Threatening Early Signs of Parvo in Puppies | A Vet’s Review

Canine parvovirus is a disease that affects puppies and young dogs. Any young dog who exhibits vomiting or diarrhea should be suspected of having canine parvovirus. Detection of the early signs of parvo in puppies can be life-saving. In young dogs, canine parvovirus infection is extremely contagious and causes gastrointestinal illness. As a pet owner, keep yourself aware of prevalent diseases and their signs. It can save the life of your pet.

Parvovirus is a single-stranded, non-enveloped, DNA virus. It is resistant to all commonly available detergents and disinfectants. It can also withstand high temperatures and pH fluctuations.

Two types of canine parvovirus exist:

  1. Canine parvovirus type-1 (CPV-1)
  2. Canine parvovirus type-2 (CPV-2)

CPV-1 has always been present in the canine population and is avirulent. While CPV-2 is considered a modified feline panleukopenia virus. Clinical disease is largely attributed to CPV-2. Intact male dogs are more likely to develop CPV enteritis than intact female dogs.

Parvovirus in dogs multiplies in the rapidly dividing cells or cells undergoing mitosis. The virus has got an affinity for the lymphocytes and thus has some immunosuppressive effects. There is leucopenia in the initial stage of canine parvovirus infection, but this will not persist once the clinical symptoms appear.

How do dogs get parvo?

The virus is transmitted directly by the infected animal or its excretions. The virus can also spread through contaminated environments, equipment, and water, as well as the bowels. Parvovirus is primarily excreted in feces, and it enters healthy animals through oral and nasal contact.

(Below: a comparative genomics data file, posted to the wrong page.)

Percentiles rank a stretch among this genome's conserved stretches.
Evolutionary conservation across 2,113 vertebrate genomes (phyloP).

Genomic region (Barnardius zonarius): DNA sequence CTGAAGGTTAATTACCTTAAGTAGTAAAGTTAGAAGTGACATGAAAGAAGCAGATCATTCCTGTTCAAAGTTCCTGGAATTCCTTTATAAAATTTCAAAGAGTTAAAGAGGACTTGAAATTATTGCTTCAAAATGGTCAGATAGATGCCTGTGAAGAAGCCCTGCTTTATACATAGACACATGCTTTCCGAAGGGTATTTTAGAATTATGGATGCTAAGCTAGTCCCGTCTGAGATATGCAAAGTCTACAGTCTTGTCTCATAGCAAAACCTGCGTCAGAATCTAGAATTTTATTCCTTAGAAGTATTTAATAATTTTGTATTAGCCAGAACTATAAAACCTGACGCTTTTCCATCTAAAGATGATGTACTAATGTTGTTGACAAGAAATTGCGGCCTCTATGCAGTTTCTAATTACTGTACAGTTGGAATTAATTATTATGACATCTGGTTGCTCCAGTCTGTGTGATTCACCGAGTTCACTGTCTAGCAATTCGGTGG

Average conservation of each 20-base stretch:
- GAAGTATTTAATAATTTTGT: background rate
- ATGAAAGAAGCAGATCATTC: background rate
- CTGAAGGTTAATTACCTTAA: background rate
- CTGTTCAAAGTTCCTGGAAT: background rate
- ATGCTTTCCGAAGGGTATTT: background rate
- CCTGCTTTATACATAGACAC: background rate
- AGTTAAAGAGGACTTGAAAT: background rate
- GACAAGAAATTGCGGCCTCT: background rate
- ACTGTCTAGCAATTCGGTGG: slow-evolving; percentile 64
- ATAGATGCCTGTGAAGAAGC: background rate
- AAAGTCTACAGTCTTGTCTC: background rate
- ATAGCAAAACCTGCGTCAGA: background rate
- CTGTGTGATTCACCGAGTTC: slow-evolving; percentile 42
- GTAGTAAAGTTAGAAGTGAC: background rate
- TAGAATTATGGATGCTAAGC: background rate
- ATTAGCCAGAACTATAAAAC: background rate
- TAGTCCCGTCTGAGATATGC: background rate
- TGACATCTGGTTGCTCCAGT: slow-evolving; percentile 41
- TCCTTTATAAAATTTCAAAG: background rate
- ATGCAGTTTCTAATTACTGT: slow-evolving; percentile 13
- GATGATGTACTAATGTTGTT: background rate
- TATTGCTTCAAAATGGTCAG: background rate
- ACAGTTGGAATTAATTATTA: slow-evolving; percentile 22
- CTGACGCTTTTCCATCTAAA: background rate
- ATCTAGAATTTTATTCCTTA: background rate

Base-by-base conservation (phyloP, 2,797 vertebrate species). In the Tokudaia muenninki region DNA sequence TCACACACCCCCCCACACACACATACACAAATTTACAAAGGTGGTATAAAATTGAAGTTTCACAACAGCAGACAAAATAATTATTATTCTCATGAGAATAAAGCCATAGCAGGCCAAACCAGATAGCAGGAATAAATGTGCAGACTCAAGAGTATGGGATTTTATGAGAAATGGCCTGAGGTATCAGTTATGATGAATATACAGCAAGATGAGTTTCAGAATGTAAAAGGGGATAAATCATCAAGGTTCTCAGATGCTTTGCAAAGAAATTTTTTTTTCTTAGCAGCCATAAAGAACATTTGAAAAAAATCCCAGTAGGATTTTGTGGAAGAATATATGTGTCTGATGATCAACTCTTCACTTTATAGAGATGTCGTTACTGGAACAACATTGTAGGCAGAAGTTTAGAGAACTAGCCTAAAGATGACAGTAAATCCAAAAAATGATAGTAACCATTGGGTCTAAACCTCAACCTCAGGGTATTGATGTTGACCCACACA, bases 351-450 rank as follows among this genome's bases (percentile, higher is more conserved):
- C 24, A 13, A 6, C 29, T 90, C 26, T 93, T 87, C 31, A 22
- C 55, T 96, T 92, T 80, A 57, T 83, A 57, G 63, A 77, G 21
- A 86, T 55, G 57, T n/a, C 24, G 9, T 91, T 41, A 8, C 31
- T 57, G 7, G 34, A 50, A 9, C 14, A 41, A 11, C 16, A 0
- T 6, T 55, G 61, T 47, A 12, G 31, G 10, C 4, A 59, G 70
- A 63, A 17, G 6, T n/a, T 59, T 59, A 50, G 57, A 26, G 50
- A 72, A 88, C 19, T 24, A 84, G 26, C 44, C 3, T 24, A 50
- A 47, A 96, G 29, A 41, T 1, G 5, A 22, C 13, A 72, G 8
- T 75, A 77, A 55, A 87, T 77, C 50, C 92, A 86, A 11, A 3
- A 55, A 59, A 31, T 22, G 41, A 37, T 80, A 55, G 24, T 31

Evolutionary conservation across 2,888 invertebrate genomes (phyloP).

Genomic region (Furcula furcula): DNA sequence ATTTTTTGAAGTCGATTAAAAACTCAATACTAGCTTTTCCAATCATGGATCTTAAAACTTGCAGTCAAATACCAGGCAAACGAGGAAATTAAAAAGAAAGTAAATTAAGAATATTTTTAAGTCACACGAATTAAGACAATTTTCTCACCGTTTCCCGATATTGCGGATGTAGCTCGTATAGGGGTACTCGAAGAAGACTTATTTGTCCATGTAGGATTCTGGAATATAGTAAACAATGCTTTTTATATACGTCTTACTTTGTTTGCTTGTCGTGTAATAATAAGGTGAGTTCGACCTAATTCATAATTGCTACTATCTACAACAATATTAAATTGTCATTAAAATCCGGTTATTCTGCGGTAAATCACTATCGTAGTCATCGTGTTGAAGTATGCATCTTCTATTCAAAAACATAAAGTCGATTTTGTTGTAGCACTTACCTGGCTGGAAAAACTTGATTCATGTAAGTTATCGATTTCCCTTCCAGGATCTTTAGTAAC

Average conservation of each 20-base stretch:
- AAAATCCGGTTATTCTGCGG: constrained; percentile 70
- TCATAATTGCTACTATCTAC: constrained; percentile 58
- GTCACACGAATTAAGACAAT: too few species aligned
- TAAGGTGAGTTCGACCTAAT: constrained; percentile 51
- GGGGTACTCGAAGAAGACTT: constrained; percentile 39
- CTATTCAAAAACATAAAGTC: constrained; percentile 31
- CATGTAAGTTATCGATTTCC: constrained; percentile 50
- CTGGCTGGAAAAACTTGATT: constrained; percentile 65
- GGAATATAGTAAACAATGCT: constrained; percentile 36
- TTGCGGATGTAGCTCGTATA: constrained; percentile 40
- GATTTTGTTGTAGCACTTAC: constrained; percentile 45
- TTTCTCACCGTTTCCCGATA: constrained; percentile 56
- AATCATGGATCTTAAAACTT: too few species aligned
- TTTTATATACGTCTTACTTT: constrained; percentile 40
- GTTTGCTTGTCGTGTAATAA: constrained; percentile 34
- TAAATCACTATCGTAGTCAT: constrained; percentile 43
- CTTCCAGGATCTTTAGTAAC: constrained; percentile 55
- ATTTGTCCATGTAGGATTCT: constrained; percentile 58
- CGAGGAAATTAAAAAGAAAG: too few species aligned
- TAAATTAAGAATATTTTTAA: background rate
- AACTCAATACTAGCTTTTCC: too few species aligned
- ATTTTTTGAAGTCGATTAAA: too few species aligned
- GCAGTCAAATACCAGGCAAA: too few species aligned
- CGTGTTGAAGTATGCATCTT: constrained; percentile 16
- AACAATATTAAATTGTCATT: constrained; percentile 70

Clinical signs of parvo in puppies

Two forms on the basis of clinical manifestation are observed.

1. Parvo virus enteritis

  • Fever (the initial stage of the disease)
  • Inappetance
  • Refused to eat & apathetic in nature
  • Hemorrhagic gastroenteritis
  • Vomiting (frothy, yellow-colored)
  • Diarrhea (fetid, small-bowel & hemorrhagic) (Diarrhea is non-hemorrhagic in 25% of dogs).
  • Polydipsia
  • Restlessness
  • Dehydration due to diarrhea & vomiting
  • Severely affected animals exhibit prolonged capillary refill time, poor pulse quality, tachycardia & hypothermia.
  • Death occurs due to dehydration leading to peripheral circulatory failure.

2. Parvovirus myocarditis

  • Pups under the age of 10 weeks are usually suffered from this form.
  • Heart muscles are damaged
  • Circulatory failure
  • Death occurs due to cardiogenic shock
signs of parvo in puppies
signs of parvo in puppies

Canine Parvovirus Treatment

No specific treatment against canine parvovirus infection is available. Symptomatic treatment is performed following the early signs of parvo in puppies. Intensive care is required to treat this infection. Be prepared for a 5-7 days hospital stay and a substantial expense.

Death due to parvovirus occurs as a result of dehydration, electrolyte imbalance, metabolic abnormalities, heart failure due to myocarditis, and secondary bacterial invasions.

  • Fluid Therapy

Fluid and electrolytes are to be given to restore the fluid and electrolyte losses. Potassium (potassium chloride 20–40 mEq/L) is usually added to the fluids and dextrose (2.5%–5%) is preferably added as stress causes hypoglycemia in puppies.

  • Antibiotic Therapy (5-7 days)

Antibiotic therapy is essential to save the animal from bacterial invasion of the circulatory system (Sepsis). As the GI tract is damaged, so antibiotics should be given through IV/IM route. Antibiotics that are in use include

  1. Cefazolin  (22mg/kg, IV, three times daily)
  2. 2nd or 3rd generation cephalosporins (cefoxitin, ceftazidime, Cefovecin & others)
  3. Ampicillin